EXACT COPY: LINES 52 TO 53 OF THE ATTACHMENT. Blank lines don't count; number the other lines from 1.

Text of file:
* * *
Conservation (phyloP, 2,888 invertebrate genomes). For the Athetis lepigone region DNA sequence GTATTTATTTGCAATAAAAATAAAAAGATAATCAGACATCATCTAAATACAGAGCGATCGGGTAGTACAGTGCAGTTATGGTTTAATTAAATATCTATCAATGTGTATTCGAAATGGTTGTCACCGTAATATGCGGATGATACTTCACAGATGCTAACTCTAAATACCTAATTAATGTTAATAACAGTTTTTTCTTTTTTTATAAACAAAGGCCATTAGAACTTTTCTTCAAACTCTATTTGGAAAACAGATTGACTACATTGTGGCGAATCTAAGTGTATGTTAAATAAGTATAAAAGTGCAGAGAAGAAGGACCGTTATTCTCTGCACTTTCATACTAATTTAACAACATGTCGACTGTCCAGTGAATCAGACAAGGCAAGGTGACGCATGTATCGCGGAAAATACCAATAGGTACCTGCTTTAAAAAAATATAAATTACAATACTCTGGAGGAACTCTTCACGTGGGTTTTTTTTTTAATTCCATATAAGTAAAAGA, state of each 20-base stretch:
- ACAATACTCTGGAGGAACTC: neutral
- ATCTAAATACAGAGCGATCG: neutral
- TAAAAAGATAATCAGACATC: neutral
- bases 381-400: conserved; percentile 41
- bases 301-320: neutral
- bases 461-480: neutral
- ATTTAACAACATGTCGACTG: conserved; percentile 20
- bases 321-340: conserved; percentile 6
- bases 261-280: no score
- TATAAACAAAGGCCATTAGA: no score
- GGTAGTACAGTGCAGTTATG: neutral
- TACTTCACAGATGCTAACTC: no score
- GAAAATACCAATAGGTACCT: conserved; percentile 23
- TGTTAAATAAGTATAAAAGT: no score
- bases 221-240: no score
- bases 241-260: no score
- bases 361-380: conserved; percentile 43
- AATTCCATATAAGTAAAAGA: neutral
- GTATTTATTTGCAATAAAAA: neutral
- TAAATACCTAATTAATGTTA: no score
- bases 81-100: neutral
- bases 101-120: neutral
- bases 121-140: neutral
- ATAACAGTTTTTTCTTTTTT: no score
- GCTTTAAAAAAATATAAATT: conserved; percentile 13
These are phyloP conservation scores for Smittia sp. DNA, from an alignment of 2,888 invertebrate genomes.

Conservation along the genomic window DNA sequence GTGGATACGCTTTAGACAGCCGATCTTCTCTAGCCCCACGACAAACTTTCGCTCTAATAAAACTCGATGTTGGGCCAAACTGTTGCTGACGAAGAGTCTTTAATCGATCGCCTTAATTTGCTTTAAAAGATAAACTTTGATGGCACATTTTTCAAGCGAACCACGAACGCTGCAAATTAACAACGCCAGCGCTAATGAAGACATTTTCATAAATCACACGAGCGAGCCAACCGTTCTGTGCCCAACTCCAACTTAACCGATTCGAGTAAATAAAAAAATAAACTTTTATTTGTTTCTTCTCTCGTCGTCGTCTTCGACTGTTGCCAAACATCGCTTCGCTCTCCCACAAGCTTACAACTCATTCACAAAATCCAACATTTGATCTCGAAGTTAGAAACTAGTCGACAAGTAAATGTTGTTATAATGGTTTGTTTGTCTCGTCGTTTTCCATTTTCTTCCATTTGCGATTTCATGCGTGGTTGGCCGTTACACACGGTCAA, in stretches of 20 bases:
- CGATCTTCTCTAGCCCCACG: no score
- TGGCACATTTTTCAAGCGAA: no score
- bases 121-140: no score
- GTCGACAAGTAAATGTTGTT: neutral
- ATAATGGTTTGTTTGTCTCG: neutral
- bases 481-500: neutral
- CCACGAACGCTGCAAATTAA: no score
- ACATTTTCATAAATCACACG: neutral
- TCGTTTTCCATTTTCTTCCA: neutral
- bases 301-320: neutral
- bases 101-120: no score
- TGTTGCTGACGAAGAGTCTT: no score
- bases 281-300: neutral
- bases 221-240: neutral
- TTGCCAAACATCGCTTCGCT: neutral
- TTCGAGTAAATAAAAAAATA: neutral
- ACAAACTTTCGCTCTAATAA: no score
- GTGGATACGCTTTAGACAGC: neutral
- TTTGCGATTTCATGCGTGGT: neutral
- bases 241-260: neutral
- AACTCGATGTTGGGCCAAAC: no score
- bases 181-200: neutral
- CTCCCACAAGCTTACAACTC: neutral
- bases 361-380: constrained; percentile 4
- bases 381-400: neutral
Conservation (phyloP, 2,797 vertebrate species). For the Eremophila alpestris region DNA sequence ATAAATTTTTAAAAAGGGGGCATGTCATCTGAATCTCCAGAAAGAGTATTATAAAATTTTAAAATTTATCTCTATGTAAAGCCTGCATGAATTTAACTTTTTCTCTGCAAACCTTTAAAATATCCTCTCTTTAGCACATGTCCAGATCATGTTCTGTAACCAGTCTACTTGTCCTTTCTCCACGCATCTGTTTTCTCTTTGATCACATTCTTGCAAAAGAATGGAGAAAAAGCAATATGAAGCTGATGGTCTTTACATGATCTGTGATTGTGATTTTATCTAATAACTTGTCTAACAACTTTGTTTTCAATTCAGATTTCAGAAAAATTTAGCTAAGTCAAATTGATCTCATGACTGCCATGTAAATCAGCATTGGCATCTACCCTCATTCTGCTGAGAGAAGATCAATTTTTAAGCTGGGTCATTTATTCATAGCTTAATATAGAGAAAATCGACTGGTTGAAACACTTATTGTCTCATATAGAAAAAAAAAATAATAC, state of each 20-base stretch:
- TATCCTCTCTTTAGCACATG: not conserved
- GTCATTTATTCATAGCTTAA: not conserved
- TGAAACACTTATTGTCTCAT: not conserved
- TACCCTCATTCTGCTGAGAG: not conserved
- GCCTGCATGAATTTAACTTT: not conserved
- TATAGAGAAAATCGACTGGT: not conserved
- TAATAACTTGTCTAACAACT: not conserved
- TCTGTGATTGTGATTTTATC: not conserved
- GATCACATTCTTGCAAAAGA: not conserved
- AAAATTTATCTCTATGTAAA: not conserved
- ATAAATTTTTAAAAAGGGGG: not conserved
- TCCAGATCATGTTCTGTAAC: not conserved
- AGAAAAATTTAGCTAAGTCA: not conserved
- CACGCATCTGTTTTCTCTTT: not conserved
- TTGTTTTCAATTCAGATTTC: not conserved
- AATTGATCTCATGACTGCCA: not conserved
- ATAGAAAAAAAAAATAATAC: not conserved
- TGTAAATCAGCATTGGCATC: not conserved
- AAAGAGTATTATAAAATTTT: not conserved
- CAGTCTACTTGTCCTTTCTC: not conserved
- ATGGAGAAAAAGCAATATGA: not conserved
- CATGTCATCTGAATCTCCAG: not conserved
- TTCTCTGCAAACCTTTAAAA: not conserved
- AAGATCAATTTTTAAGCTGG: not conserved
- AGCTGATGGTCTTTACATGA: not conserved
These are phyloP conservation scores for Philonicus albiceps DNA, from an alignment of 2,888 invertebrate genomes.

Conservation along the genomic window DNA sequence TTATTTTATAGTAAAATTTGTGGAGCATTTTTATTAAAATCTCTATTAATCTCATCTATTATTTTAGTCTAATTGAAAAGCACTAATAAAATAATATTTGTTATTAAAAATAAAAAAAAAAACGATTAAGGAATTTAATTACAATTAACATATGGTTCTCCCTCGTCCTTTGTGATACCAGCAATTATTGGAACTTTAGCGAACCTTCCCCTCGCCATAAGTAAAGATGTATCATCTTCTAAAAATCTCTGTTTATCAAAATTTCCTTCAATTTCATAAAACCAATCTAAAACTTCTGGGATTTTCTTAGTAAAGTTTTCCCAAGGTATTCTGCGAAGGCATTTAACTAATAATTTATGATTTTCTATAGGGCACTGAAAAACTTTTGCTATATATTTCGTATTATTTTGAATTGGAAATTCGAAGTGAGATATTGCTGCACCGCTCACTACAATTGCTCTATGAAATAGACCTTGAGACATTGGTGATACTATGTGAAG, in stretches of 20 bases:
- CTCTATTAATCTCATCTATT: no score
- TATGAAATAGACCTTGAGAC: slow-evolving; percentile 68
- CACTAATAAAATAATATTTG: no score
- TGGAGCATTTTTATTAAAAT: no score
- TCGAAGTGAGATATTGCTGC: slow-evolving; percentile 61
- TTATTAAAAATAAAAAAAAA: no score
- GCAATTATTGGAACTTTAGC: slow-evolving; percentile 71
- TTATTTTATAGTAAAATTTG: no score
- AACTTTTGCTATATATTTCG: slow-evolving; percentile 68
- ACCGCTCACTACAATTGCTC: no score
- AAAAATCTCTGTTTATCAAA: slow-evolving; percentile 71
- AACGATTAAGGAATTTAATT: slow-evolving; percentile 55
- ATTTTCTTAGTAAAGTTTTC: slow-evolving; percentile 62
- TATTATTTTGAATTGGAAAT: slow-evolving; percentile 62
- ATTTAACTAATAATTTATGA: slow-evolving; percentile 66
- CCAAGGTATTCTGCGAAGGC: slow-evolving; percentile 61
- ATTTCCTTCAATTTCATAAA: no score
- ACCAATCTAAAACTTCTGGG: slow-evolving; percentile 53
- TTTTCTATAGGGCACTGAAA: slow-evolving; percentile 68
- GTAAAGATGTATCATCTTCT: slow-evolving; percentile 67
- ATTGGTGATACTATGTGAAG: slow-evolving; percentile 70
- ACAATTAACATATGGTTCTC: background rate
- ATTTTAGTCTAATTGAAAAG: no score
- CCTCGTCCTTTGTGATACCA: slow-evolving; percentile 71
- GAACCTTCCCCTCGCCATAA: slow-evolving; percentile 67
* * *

- bases 361-380: constrained; percentile 4
- bases 381-400: neutral